Raising awareness of VT and the role interpreter training should play

Interpreting is an inherently stressful occupation (Kruz, 2003). It is, therefore, paramount that interpreters be “properly prepared during interpreter education programs via training opportunities or through mentoring” (Bontempo & Malcolm, 2012, p. 108). In an occupational context, positive and negative coping strategies in response to VT manifest in behaviors such as avoidance, denial, negative emotions and substance abuse, as opposed to self-care, professional development, positive thinking and cognitive restructuring (Bontempo & Malcom, 2012). The answers in Question 8 of our survey and the text responses cover both positive and negative coping strategies. According to NAATI’s (2013) annual report covering 2012–2013, 57% of its certified interpreters achieve their certification through training. Training programs both have an indispensable duty and provide an excellent opportunity to equip interpreting students with awareness of the possible acquisition of VT and the positive coping strategies.
Although the awareness of VT is comparatively higher in the sign language interpreting community (see Professional Interpreters and VT under Background section), it is a relatively foreign notion to the interpreting educators and practitioners of spoken languages. For example, Australia’s interpreter training in the vocational education sector is delivered under the Public Service Training Package. There is no mention of possible VT in any unit of competency, nor are self-care or coping strategies mandated to be covered in any units so as to provide a toolkit for interpreting students for their future practice. Inserting the possibility of occupational health and safety risk in appropriate training unit(s), and promoting the idea among programs and teaching staff will be a good starting point.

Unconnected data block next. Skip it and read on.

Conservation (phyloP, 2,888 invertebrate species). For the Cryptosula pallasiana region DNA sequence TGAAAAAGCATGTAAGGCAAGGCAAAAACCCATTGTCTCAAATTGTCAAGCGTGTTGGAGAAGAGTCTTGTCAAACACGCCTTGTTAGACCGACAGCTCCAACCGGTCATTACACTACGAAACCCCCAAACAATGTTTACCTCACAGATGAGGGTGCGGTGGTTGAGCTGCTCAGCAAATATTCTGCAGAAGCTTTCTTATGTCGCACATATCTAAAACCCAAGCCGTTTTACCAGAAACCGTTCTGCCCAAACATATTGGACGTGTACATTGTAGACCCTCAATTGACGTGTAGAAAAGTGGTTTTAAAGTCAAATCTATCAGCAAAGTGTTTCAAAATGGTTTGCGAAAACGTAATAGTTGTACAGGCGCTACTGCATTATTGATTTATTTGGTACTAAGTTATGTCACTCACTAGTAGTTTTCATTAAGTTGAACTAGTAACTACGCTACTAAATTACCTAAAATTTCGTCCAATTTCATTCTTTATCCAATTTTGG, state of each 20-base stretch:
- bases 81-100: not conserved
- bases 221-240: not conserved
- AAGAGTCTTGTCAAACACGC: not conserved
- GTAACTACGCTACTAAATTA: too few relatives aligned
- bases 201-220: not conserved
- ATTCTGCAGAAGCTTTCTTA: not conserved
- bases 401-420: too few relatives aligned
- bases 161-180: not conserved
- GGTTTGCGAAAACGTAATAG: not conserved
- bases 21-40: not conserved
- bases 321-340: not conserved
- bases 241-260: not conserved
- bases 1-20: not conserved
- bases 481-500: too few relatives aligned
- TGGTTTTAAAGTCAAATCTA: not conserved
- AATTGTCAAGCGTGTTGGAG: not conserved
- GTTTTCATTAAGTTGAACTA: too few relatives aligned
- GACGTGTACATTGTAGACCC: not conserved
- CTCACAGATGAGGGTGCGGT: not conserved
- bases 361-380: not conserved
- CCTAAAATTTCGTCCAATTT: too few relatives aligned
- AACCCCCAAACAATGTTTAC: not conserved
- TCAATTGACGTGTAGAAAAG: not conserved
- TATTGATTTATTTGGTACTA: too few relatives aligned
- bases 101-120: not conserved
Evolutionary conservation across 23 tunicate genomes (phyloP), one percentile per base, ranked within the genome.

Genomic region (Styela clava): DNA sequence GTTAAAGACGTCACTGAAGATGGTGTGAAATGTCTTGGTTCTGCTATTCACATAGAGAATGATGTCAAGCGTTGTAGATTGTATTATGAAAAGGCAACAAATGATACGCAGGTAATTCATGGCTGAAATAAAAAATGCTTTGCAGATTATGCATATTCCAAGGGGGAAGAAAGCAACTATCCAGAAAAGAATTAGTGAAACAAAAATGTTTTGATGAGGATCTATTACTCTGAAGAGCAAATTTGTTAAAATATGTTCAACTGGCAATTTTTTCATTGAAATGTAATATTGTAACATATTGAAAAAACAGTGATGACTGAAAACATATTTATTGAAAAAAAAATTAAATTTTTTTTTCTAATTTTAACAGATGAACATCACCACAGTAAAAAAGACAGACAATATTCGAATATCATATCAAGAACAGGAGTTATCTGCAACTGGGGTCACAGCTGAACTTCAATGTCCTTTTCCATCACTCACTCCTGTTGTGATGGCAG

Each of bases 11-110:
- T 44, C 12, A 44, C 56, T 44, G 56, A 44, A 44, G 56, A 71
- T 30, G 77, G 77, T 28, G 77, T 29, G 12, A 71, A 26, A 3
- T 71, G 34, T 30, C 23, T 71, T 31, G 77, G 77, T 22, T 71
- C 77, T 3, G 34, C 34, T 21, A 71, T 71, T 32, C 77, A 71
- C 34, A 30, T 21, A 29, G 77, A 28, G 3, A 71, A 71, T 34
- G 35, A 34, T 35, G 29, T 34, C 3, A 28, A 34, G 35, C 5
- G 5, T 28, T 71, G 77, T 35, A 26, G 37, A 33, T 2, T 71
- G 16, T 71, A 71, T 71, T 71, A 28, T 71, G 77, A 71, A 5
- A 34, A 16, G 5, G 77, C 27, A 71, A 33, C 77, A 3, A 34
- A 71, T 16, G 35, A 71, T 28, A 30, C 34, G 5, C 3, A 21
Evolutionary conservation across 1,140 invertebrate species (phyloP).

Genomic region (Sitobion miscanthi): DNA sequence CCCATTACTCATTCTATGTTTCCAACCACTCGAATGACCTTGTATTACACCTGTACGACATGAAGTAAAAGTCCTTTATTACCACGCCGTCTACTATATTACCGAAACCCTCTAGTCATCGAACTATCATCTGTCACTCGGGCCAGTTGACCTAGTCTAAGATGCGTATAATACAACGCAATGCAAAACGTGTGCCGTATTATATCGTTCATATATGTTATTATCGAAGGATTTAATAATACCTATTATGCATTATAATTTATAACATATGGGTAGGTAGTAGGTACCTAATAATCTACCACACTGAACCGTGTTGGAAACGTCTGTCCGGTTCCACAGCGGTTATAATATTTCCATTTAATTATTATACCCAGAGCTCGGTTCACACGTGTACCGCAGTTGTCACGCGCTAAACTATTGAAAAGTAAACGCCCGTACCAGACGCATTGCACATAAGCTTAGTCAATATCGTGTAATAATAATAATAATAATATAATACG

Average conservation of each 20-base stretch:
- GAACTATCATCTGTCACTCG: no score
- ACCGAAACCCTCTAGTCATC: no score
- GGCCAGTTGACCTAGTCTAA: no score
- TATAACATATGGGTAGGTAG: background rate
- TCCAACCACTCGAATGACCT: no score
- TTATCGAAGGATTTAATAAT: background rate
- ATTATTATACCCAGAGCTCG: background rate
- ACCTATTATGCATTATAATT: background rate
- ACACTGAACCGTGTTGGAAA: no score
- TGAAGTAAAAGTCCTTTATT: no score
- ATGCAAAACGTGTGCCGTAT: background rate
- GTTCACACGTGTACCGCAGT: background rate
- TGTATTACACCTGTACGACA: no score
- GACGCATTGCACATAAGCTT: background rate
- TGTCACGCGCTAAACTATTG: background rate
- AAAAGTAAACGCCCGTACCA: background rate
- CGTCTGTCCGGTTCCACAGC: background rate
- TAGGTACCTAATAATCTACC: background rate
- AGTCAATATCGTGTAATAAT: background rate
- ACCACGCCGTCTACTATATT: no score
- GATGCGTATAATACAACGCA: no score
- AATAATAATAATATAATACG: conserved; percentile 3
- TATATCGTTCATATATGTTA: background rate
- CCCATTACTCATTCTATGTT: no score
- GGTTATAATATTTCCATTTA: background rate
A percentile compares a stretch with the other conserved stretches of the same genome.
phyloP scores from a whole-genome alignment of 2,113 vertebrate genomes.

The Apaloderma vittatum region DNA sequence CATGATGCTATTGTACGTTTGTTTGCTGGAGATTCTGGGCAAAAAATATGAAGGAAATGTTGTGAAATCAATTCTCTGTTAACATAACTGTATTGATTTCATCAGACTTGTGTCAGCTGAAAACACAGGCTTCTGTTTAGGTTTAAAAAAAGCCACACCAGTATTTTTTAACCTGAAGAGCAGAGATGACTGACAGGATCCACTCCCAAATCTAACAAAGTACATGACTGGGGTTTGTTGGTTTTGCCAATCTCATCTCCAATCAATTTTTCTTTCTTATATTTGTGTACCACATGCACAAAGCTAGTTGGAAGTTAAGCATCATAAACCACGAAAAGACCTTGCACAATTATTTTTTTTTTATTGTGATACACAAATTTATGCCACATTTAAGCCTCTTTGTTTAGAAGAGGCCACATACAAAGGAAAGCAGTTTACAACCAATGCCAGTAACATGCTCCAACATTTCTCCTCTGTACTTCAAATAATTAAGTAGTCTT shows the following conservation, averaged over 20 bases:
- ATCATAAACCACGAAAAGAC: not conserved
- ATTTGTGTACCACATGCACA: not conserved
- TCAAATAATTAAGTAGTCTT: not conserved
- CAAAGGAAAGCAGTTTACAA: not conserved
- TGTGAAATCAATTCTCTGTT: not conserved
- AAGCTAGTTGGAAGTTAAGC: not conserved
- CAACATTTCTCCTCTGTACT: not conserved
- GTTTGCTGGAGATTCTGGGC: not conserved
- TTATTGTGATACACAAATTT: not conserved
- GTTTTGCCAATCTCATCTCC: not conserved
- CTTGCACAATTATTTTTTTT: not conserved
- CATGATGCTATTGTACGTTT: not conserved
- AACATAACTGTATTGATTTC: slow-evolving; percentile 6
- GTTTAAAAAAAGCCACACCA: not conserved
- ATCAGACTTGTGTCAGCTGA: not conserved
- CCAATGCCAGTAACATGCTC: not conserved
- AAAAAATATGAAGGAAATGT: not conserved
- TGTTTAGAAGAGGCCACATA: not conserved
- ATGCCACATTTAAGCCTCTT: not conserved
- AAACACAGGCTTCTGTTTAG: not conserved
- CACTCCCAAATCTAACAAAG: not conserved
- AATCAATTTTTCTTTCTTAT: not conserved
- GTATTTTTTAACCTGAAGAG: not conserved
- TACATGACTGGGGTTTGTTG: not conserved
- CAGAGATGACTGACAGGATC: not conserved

Conclusion and recommendations

Vicarious trauma affects Australian public service interpreters both personally and professionally, and may even lead them to leave the profession. The present study indicates that about four in five interpreters report experiencing distress following exposure to traumatic client material. Although the majority of affected individuals report only feeling disturbed by the content of their assignments for a short period, such disturbance may impact on the performance of interpreters for assignments completed during the affected period. Moreover, this figure for affected interpreters is considerably higher than that reported in two international studies (Baistow, 1999; Loutan et al., 1999) that found that approximately two thirds of respondents reported experiencing distress as a result of their professional engagement. The findings may reflect the working conditions for public service interpreters in this country or the nature of Australian interpreting assignments. Traumatic client material may also impact upon the interpreter’s perceived cognitive process and emotional reactions during and after the interpreting assignment. The issue must be addressed. Interpreter training education must prepare student interpreters for the disturbing nature of situations they may be called to interpret and the possibility of VT, and equip them with information about where and from whom to seek assistance.

Limitations of the study and recommendations for future research

This study only probes respondents’ self-reported exposure to traumatic client material and their coping strategies if and when they perceived the aftermath of such exposure. Administering established psychometric tools such as Briere and Runtz’s Trauma Symptom Check-list 33 and 40[7] would be useful as objective measures of trauma impacts. Conducting focus groups with a selected population of interpreters, to generate additional and deeper responses to traumatic client material might to identify the specific needs of those affected by such exposure.
The field will benefit from additional investigations into occupational health and safety policies within public services on their approaches to possible VT among interpreters working with their employees. A review of the trauma curricula included in interpreter training programs will highlight the issue and encourage interpreter educators to better prepare their students for potential psychological effects.